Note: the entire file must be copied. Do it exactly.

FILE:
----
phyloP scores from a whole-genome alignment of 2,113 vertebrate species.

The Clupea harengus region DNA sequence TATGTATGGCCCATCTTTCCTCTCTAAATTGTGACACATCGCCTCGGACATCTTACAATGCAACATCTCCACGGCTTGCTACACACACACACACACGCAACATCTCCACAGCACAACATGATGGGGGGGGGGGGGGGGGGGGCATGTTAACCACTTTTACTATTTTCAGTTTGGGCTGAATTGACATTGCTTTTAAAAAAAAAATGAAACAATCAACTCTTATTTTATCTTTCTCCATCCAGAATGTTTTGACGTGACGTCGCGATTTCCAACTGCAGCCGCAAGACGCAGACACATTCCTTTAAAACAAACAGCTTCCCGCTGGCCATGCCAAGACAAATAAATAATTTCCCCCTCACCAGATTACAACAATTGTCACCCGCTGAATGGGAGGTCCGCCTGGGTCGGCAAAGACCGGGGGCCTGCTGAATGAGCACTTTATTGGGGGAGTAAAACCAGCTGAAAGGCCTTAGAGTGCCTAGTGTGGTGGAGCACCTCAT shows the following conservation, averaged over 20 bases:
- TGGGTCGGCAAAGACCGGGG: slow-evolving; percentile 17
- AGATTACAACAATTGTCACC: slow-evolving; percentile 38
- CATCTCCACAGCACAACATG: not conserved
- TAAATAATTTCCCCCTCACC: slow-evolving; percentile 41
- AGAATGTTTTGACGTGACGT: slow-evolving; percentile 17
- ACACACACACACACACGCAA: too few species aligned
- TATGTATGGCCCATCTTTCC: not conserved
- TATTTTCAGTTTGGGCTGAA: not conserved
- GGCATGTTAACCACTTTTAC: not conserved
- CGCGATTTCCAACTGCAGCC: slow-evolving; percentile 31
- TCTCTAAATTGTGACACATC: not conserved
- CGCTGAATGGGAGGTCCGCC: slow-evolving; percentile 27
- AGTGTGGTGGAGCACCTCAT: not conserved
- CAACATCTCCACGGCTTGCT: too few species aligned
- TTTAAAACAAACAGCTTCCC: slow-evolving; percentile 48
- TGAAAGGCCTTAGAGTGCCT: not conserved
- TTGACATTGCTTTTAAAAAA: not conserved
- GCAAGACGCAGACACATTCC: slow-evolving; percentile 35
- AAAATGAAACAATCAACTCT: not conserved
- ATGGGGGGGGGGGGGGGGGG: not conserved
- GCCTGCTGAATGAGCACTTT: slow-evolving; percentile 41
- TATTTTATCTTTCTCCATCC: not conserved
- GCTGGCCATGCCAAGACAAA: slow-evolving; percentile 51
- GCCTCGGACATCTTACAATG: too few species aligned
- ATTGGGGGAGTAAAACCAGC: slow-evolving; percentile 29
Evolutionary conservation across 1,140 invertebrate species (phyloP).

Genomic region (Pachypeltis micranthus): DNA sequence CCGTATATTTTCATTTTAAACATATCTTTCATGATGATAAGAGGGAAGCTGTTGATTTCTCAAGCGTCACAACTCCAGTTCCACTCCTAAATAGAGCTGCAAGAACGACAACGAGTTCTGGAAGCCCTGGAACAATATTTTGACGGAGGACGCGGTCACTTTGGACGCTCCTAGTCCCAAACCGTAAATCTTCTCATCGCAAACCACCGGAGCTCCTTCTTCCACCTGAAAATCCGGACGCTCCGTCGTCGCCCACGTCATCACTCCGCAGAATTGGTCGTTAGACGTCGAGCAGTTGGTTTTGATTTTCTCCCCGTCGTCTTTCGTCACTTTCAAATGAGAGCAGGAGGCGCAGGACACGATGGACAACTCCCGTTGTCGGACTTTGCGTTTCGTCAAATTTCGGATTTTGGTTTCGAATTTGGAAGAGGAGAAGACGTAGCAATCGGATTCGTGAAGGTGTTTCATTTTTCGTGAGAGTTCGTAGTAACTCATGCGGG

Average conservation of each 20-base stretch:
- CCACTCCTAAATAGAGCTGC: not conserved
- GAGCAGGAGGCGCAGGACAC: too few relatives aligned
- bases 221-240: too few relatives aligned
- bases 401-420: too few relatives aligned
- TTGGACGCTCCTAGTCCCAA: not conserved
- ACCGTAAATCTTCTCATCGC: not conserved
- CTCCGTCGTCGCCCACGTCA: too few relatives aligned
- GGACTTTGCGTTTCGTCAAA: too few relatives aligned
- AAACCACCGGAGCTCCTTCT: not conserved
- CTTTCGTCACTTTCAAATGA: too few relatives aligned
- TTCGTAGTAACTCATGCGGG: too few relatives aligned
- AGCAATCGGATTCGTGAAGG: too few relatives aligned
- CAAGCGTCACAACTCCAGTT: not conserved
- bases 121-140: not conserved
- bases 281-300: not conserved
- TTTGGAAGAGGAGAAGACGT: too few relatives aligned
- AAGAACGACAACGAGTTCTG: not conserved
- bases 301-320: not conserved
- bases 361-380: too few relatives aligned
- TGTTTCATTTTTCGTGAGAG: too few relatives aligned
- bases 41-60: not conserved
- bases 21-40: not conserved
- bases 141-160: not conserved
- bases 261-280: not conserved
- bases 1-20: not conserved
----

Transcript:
phyloP scores from a whole-genome alignment of 2,113 vertebrate species.

The Clupea harengus region DNA sequence TATGTATGGCCCATCTTTCCTCTCTAAATTGTGACACATCGCCTCGGACATCTTACAATGCAACATCTCCACGGCTTGCTACACACACACACACACGCAACATCTCCACAGCACAACATGATGGGGGGGGGGGGGGGGGGGGCATGTTAACCACTTTTACTATTTTCAGTTTGGGCTGAATTGACATTGCTTTTAAAAAAAAAATGAAACAATCAACTCTTATTTTATCTTTCTCCATCCAGAATGTTTTGACGTGACGTCGCGATTTCCAACTGCAGCCGCAAGACGCAGACACATTCCTTTAAAACAAACAGCTTCCCGCTGGCCATGCCAAGACAAATAAATAATTTCCCCCTCACCAGATTACAACAATTGTCACCCGCTGAATGGGAGGTCCGCCTGGGTCGGCAAAGACCGGGGGCCTGCTGAATGAGCACTTTATTGGGGGAGTAAAACCAGCTGAAAGGCCTTAGAGTGCCTAGTGTGGTGGAGCACCTCAT shows the following conservation, averaged over 20 bases:
- TGGGTCGGCAAAGACCGGGG: slow-evolving; percentile 17
- AGATTACAACAATTGTCACC: slow-evolving; percentile 38
- CATCTCCACAGCACAACATG: not conserved
- TAAATAATTTCCCCCTCACC: slow-evolving; percentile 41
- AGAATGTTTTGACGTGACGT: slow-evolving; percentile 17
- ACACACACACACACACGCAA: too few species aligned
- TATGTATGGCCCATCTTTCC: not conserved
- TATTTTCAGTTTGGGCTGAA: not conserved
- GGCATGTTAACCACTTTTAC: not conserved
- CGCGATTTCCAACTGCAGCC: slow-evolving; percentile 31
- TCTCTAAATTGTGACACATC: not conserved
- CGCTGAATGGGAGGTCCGCC: slow-evolving; percentile 27
- AGTGTGGTGGAGCACCTCAT: not conserved
- CAACATCTCCACGGCTTGCT: too few species aligned
- TTTAAAACAAACAGCTTCCC: slow-evolving; percentile 48
- TGAAAGGCCTTAGAGTGCCT: not conserved
- TTGACATTGCTTTTAAAAAA: not conserved
- GCAAGACGCAGACACATTCC: slow-evolving; percentile 35
- AAAATGAAACAATCAACTCT: not conserved
- ATGGGGGGGGGGGGGGGGGG: not conserved
- GCCTGCTGAATGAGCACTTT: slow-evolving; percentile 41
- TATTTTATCTTTCTCCATCC: not conserved
- GCTGGCCATGCCAAGACAAA: slow-evolving; percentile 51
- GCCTCGGACATCTTACAATG: too few species aligned
- ATTGGGGGAGTAAAACCAGC: slow-evolving; percentile 29
Evolutionary conservation across 1,140 invertebrate species (phyloP).

Genomic region (Pachypeltis micranthus): DNA sequence CCGTATATTTTCATTTTAAACATATCTTTCATGATGATAAGAGGGAAGCTGTTGATTTCTCAAGCGTCACAACTCCAGTTCCACTCCTAAATAGAGCTGCAAGAACGACAACGAGTTCTGGAAGCCCTGGAACAATATTTTGACGGAGGACGCGGTCACTTTGGACGCTCCTAGTCCCAAACCGTAAATCTTCTCATCGCAAACCACCGGAGCTCCTTCTTCCACCTGAAAATCCGGACGCTCCGTCGTCGCCCACGTCATCACTCCGCAGAATTGGTCGTTAGACGTCGAGCAGTTGGTTTTGATTTTCTCCCCGTCGTCTTTCGTCACTTTCAAATGAGAGCAGGAGGCGCAGGACACGATGGACAACTCCCGTTGTCGGACTTTGCGTTTCGTCAAATTTCGGATTTTGGTTTCGAATTTGGAAGAGGAGAAGACGTAGCAATCGGATTCGTGAAGGTGTTTCATTTTTCGTGAGAGTTCGTAGTAACTCATGCGGG

Average conservation of each 20-base stretch:
- CCACTCCTAAATAGAGCTGC: not conserved
- GAGCAGGAGGCGCAGGACAC: too few relatives aligned
- bases 221-240: too few relatives aligned
- bases 401-420: too few relatives aligned
- TTGGACGCTCCTAGTCCCAA: not conserved
- ACCGTAAATCTTCTCATCGC: not conserved
- CTCCGTCGTCGCCCACGTCA: too few relatives aligned
- GGACTTTGCGTTTCGTCAAA: too few relatives aligned
- AAACCACCGGAGCTCCTTCT: not conserved
- CTTTCGTCACTTTCAAATGA: too few relatives aligned
- TTCGTAGTAACTCATGCGGG: too few relatives aligned
- AGCAATCGGATTCGTGAAGG: too few relatives aligned
- CAAGCGTCACAACTCCAGTT: not conserved
- bases 121-140: not conserved
- bases 281-300: not conserved
- TTTGGAAGAGGAGAAGACGT: too few relatives aligned
- AAGAACGACAACGAGTTCTG: not conserved
- bases 301-320: not conserved
- bases 361-380: too few relatives aligned
- TGTTTCATTTTTCGTGAGAG: too few relatives aligned
- bases 41-60: not conserved
- bases 21-40: not conserved
- bases 141-160: not conserved
- bases 261-280: not conserved
- bases 1-20: not conserved